Where Are We Now?
We started by looking at reasons why digital photographers need some sort of structured image file management system. Then we reviewed the steps of downloading to an organized computer space, categorizing the image library and editing both the library and the individual files. The next topic is the whole reason we take pictures in the first place – sharing them with others.
“It’s Nice to Share” – Ms. Hupner, My Kindergarten Teacher
There are few things that can stir up memories as well as a picture. Bring out the family albums during a reunion and the pictures inside will launch stories and remembrances in a heartbeat. Those moments of connection with the past are why parents the world over make their kids stop squirming and hold still for a picture. Today’s pictures are part of tomorrow’s memories. Have I convinced you yet that we all need to begin treating some of our digital images as future family memories?
After we have taken the time to organize our image libraries, finding the images we want to share is easy and fast. The entire effort of maintaining order in our image files is focused on this moment, retrieving the correct image file so that we can view it or share it.
The case for making photographic prints
A photographic print is rapidly becoming a less common ways to share images. It’s understandable when we can store thousands – even tens of thousands – of images on our computers. Prints take up space and they require some sort of bulk storage; ideally in a photo album. Prints aren’t as easy to show off on a moment’s notice compared to pictures on a smart phone.
Yet photographic prints have one huge advantage going for them, photographic prints exist independent of technology and therefore they can be enjoyed for as long as the image lasts.
Let’s bring that thought about ‘memories independent of technology’ a little closer to home. How many VHS tapes do you own? VHS tapes of family events or purchased movies can be found in almost any home. How about 8mm video tapes? 8mm was the reigning home video format for a very long time.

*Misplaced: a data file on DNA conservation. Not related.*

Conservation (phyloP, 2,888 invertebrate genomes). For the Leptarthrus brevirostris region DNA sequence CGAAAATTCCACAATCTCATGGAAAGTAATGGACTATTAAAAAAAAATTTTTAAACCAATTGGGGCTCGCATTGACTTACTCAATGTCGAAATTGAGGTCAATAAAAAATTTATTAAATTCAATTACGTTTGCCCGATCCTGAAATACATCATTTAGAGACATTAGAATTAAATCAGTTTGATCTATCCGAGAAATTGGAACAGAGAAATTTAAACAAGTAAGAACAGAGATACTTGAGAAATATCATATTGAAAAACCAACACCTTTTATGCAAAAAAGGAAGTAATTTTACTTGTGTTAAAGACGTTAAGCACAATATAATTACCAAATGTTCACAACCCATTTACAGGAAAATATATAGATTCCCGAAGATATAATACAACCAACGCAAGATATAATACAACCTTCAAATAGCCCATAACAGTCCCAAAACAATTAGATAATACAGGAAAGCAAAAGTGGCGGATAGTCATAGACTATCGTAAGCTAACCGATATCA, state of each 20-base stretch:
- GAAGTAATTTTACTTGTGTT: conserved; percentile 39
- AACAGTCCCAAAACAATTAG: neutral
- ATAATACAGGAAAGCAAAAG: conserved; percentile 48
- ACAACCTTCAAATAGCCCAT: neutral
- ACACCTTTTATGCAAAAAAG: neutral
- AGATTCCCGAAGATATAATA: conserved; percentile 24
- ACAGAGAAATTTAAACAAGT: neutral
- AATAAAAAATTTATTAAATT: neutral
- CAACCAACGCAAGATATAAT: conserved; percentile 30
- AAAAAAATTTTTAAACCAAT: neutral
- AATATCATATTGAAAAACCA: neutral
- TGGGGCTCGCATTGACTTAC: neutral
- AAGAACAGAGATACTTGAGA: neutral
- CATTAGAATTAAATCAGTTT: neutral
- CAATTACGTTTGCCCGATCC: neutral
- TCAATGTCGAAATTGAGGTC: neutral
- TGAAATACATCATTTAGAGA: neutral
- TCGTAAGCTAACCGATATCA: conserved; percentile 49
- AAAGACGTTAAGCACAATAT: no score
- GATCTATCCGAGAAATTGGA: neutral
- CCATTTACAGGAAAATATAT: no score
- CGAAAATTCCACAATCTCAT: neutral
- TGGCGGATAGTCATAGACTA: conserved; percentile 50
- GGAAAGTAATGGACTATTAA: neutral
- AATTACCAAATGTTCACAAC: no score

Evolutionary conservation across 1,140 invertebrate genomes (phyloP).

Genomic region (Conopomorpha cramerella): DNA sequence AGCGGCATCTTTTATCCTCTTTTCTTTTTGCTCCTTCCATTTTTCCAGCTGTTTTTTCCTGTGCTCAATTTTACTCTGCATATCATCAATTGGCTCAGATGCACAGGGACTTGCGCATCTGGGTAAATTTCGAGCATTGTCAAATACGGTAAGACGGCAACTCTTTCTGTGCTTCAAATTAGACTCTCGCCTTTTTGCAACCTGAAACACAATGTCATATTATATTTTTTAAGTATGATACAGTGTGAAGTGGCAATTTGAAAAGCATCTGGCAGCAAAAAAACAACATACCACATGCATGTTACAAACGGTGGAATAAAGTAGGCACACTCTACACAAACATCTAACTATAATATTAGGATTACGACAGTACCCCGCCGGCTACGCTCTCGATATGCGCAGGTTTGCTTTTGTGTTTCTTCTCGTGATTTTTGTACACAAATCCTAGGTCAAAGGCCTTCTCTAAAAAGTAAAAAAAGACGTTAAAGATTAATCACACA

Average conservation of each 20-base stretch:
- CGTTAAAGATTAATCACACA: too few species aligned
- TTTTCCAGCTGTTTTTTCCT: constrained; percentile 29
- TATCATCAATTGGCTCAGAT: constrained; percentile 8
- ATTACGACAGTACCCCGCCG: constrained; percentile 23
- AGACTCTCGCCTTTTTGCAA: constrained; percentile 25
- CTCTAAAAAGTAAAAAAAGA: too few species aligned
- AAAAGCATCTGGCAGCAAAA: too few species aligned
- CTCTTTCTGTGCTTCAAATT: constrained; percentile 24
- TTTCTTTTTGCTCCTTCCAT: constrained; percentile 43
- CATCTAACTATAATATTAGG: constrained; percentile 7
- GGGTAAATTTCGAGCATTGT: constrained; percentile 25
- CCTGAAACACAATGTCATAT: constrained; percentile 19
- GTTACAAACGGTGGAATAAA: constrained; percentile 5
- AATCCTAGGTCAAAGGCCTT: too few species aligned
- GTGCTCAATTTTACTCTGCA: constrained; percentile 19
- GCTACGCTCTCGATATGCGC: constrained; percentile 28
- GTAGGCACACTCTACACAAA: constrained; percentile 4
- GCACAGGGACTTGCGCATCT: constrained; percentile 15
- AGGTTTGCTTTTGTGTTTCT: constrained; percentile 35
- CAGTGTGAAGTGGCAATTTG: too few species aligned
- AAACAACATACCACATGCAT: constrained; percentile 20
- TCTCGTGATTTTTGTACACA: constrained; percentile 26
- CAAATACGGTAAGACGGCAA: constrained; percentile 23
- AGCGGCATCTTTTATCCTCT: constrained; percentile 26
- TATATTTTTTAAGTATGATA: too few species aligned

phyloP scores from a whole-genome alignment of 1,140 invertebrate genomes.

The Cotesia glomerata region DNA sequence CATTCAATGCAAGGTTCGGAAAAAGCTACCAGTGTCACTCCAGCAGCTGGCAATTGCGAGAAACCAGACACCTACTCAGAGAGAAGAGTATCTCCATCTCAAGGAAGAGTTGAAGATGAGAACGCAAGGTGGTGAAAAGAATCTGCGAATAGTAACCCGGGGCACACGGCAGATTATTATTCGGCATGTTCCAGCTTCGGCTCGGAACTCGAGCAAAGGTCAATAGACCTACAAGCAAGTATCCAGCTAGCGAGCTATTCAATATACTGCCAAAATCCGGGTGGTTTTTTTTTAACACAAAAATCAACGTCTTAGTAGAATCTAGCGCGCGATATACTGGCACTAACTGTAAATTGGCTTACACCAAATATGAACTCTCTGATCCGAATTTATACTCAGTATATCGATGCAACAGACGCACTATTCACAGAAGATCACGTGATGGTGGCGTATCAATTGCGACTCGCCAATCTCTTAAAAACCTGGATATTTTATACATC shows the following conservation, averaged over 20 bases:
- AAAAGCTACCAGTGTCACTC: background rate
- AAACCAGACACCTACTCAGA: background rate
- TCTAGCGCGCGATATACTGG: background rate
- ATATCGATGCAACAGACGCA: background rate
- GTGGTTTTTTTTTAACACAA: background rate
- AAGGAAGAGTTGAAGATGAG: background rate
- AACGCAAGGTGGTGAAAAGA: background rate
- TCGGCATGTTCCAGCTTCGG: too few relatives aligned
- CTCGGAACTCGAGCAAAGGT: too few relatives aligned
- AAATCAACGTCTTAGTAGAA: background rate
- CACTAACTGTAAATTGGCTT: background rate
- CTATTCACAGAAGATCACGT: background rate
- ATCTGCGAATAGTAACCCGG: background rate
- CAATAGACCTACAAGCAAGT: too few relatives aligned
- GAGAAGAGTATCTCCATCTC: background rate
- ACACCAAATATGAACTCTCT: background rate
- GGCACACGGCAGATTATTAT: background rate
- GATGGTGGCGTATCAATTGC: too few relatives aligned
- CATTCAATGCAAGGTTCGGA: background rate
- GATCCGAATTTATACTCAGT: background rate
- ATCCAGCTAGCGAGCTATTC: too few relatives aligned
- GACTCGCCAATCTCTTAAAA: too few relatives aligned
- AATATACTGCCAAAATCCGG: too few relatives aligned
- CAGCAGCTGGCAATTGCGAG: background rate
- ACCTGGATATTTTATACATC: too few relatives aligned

Now, it’s time to watch a home movie and your 8mm camcorder or player isn’t working. Go find a new one, I dare you. You paid to have your old home Super8 movies transferred from film to VHS? Go shopping for a new VHS tape player and when you see the total lack of options in the market it’s pretty easy to guess which video format is on the endangered species list.
The point is to not allow ourselves to trust our memories exclusively to technology. We really do owe it to ourselves to preserve important pictures in a hard copy form. Not all of our images, but those that will have lasting significance.
When considering hard copy options a standard 4X6 print is still the most common size photo print, or we could choose photo books which have become very popular. Either way the images should still be viewable in 75 to 100 years – no matter what kind of computer is around by that time. By all means share images through technology! Just don’t bet the farm on it.
When we choose to share through electronic means the possibilities seem endless. There are personal methods of sharing such as slideshows on DVD or by direct email. Another option is to create online galleries. These galleries can be viewed from any device connected to the internet. Online galleries make a lot of sense because hundreds of images can be shared quickly and efficiently. The photographer uploads the chosen images to a gallery and then sends a simple email with a link to the gallery. Galleries can be fully private, by invitation only or fully open to everyone. The photographer is in complete control.
Back-up and Storage
This brings us to the last part of this article, safe back-up and storage of our digital library. Please remember that the key to any back-up plan is to actually use it! A plan without action is a wish. Schedule the activity on your calendar – weekly, monthly or quarterly – and please make sure that you do it. Our computers have a nasty habit of up and dying without any advance notice. By backing-up our files a computer crash won’t take our entire library with it.
If we have made photographic prints of our important images we have a back-up to those same image files on the computer’s hard drive. If a digital image file is lost or becomes corrupt a new file can be created by scanning the print. That’s a pretty effective back-up, however we do need a way to electronically back-up our image files too.
Two common at home methods for backing-up an image library are burning the files to optical disks or copying them to another removable hard drive. Burning to disk is still a favored back-up method for many family photographers.